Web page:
Published in the Burlington Free Press on April 11, 2015
Written by April Burbank, Free Press Staff Writer
MONTPELIER – Activists are urging Vermonters to give up the option of selling anything that contains ivory.
A law banning ivory and rhinoceros horn sales would be worth the sacrifice, they say, to stop the slaughter, illegal poaching and imminent extinction of African elephants.
A House committee considered the ban this week, taking testimony from wildlife conservationists, middle school students, piano teachers — and the drummer for the band Phish.
"We know that if we don't put an absolute ban on the sale of ivory, that elephants will disappear. We know that," said Jonathan Fishman, the drummer, who called the bill a "no-brainer."
Several states already prohibit the sale of ivory. Supporters argue that state laws will cut down further on the market for ivory and the incentive for poaching.
"Federal laws cannot stop ivory from being sold within state borders," said Taegen Yardley, a student and elephant activist from Endeavor Middle School. She brought her classmates along to a meeting of the House Committee on Fish, Wildlife and Water Resources.
"If there's a legal market for ivory, there's always going to be the illegal trade behind it," said Pat Bosco, a retired fish and wildlife special agent.
Legislators saw photos of confiscated illegal ivory in a warehouse. They heard that ivory that shows up in antique shops could be new ivory made to look old, and that any ivory sales encourage poaching.
"As long as there is value in ivory, the killing will continue," said Ashley Prout McAvey of Shelburne.
"Proceeds from the illegal harvest have funded militarist groups in Africa such as al-Shabaab, Janjaweed, Lord's Resistance Army, and Boko Haram", McAvey said, and "puts money into the hands of the worst people in the world."
Ivory that has made its way into the hands of consumers would be regulated under the proposed law.
It would allow ivory art and some furniture, jewelry, antique firearms and used pianos to be passed down as part of an estate, but they would lose their resale value.
"What can I say to you? I'm sorry, but it was that or the elephants!" Fishman said.
That line of reasoning didn't convince the antique dealers and musicians who came in to testify the following day.
"We find it intrusive and counterproductive to prohibit the owner of a 1943 Steinway grand piano, for example, from selling his or her piano in the music community," said Marie Johnson, head of the Vermont Music Teachers Association.
"We do not need pianos in our landfills," Johnson added. "A Vermont ban prohibiting the sale of pianos that contain legally-obtained ivory hurts owners of legally-obtained ivory, criminalizes piano owners and is ineffective in stopping illegal poaching."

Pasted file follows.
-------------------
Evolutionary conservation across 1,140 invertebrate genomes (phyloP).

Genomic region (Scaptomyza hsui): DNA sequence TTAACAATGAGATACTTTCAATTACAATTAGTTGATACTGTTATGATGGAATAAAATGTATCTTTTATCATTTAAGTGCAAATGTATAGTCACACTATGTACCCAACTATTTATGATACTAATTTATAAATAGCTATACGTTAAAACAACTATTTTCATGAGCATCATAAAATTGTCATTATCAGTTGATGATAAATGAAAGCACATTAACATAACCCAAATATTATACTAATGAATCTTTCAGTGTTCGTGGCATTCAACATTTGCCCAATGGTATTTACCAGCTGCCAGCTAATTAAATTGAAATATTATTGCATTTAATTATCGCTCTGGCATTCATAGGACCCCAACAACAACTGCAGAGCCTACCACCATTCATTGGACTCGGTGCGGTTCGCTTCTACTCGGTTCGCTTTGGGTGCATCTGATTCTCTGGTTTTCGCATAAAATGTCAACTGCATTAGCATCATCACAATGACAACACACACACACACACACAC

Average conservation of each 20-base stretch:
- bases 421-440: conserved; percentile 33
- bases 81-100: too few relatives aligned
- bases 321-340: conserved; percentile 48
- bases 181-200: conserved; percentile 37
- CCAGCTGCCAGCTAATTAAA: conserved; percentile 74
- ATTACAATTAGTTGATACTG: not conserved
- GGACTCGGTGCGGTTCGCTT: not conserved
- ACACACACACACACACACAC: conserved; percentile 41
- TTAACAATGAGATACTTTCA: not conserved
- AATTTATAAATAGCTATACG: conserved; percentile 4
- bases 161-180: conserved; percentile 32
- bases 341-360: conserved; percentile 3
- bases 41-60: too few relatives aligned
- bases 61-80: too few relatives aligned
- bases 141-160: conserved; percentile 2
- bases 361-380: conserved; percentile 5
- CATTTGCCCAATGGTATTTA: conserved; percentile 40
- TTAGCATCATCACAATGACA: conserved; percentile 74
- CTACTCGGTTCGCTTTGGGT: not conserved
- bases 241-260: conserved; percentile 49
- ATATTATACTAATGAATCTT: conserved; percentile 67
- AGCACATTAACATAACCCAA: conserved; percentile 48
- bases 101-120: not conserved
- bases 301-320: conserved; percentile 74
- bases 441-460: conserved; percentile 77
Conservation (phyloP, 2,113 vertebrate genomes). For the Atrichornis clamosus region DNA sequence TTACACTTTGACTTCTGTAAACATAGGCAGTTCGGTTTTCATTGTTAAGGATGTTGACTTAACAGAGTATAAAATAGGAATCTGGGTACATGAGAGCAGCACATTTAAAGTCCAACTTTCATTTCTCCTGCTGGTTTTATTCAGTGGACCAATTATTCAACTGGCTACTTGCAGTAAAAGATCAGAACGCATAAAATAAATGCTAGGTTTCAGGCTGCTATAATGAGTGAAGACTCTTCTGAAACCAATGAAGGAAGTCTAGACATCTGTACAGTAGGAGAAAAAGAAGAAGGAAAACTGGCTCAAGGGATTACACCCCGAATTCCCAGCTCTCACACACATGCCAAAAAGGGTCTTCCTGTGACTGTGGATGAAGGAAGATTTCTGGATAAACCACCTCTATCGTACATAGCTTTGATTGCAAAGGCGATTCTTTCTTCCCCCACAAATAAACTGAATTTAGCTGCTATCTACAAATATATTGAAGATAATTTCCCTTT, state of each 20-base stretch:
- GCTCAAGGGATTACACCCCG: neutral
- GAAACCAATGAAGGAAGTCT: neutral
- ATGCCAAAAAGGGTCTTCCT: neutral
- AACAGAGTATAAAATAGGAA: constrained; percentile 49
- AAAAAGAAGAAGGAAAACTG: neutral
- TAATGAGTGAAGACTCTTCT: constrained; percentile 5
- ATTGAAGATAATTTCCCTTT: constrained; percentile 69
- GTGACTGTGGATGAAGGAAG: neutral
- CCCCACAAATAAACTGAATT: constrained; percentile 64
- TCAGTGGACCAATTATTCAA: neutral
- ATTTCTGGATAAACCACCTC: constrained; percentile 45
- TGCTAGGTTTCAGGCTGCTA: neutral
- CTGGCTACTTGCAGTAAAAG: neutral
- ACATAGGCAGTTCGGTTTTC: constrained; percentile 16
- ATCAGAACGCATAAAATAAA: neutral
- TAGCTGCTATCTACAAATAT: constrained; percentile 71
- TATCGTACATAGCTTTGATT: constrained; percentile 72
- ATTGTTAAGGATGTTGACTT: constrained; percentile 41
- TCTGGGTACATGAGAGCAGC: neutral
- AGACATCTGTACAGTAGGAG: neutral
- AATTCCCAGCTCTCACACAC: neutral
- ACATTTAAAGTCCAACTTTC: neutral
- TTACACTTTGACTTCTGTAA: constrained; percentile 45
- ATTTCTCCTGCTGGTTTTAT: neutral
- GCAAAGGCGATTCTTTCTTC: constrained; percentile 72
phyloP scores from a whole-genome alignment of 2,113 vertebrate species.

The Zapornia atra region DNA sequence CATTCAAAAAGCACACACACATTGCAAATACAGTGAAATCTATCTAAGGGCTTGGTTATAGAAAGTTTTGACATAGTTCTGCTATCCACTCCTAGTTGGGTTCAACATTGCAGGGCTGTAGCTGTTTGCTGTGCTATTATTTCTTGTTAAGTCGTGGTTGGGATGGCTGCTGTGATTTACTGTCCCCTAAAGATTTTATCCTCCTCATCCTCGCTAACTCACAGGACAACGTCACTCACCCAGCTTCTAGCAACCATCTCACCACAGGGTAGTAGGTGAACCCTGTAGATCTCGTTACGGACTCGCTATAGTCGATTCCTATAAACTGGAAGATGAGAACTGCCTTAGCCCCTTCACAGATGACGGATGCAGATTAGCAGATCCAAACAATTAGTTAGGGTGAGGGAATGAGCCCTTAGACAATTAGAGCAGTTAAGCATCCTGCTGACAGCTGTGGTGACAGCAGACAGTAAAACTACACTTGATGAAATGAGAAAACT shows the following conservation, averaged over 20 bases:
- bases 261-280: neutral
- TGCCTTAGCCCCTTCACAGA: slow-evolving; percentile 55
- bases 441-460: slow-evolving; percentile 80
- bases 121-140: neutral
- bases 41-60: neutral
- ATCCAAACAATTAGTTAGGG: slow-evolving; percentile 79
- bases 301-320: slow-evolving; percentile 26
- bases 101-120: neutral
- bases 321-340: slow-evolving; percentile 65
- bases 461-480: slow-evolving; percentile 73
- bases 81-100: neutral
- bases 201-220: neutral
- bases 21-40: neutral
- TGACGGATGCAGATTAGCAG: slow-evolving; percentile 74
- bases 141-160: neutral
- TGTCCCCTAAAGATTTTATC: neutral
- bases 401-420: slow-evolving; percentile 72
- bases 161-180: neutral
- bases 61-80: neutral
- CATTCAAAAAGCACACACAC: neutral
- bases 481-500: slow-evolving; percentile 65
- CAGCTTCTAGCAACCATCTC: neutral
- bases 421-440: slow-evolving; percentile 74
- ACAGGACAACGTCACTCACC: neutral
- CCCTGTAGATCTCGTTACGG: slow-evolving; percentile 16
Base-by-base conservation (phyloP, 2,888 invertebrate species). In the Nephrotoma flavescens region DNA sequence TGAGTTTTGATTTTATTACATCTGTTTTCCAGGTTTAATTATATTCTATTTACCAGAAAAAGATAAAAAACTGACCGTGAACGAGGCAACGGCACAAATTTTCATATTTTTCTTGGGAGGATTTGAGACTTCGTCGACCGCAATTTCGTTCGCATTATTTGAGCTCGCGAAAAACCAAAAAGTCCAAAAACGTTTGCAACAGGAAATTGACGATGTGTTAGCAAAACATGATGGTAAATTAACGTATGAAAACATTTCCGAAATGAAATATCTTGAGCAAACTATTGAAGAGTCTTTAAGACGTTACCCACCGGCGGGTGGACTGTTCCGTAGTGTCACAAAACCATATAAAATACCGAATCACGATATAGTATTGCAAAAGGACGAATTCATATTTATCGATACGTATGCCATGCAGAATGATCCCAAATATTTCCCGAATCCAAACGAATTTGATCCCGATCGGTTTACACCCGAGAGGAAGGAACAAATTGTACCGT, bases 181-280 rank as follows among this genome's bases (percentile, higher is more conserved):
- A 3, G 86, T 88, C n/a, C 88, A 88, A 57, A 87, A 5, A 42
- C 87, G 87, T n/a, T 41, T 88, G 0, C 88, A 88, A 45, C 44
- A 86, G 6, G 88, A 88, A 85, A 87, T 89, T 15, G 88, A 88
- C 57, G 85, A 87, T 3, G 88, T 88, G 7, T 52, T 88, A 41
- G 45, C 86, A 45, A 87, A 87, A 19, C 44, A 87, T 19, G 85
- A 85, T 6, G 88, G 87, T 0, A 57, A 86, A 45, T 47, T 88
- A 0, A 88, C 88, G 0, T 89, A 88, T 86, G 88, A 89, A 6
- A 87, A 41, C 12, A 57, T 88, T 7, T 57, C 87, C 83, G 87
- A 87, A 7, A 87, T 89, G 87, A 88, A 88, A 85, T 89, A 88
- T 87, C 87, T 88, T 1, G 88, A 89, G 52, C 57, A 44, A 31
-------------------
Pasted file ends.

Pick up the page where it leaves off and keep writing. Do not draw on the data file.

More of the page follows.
Pianos and other instruments today are manufactured without ivory.
Banning the sale of ivory in Vermont would make private art and antique collections worthless, and could discourage people from preserving priceless cultural artifacts, said Ethan Merrill of Williston-based auction and appraisal company Duane Merrill & Co.
"Imagine your retirement package that you've saved for, hundreds of thousands of dollars — and then come January 1 next year, it's worthless," Merrill said.
The Vermont Federation of Sportsmen's Clubs is also "strenuously opposed" to the bill, Vice President Evan Hughes said in a telephone interview.
"A lot of antique very valuable firearms have ivory on them," Hughes said.
At one point in the committee meeting Thursday, Kyle Scanlon, owner of Essex-based KC Scanlon Estate Sales, told the committee "you guys have so much more important stuff you could do."
"Do you really think this law in Vermont is going to affect anything in Africa?" Scanlon asked.
"Not Vermont alone, but in concert with others, it might very well shut off the money," Rep. David Dee, D-Westminster, said.
"OK, but we already have federal guidelines that are going after the importation, you have other states that are doing exemptions, New York and Connecticut. So I mean unless we work together as 50 states banded together, how is this going to work in Vermont alone?"
Deen replied that the federal law does not cover sales within states. "It allows for a continued market — at least, that is the concern expressed by the members of this body who introduced the bill."
All sorts of objects contain ivory, Scanlon said — even Victorian chairs in the Vermont Statehouse.
(After the meeting, Scanlon and Merrill agreed to an impromptu walking tour of Statehouse chairs and window-dressings, but no obvious ivory could be found. The carved figurines on the Senate chamber's chandelier may contain some gilded ivory, Scanlon suggested. It's impossible to know without dismantling the lights.)
The committee is expected to solicit testimony from other witnesses in the coming days and determine whether the bill should move forward, with or without exemptions carved out for business.
As of April 30, House 297 is still being debated in the Fish, Wildlife and Water resources Committee.
For a copy of Marie's testimony, e-mail her at firstname.lastname@example.org.
Excerpted from the April 30, 2015 VMTA Newsletter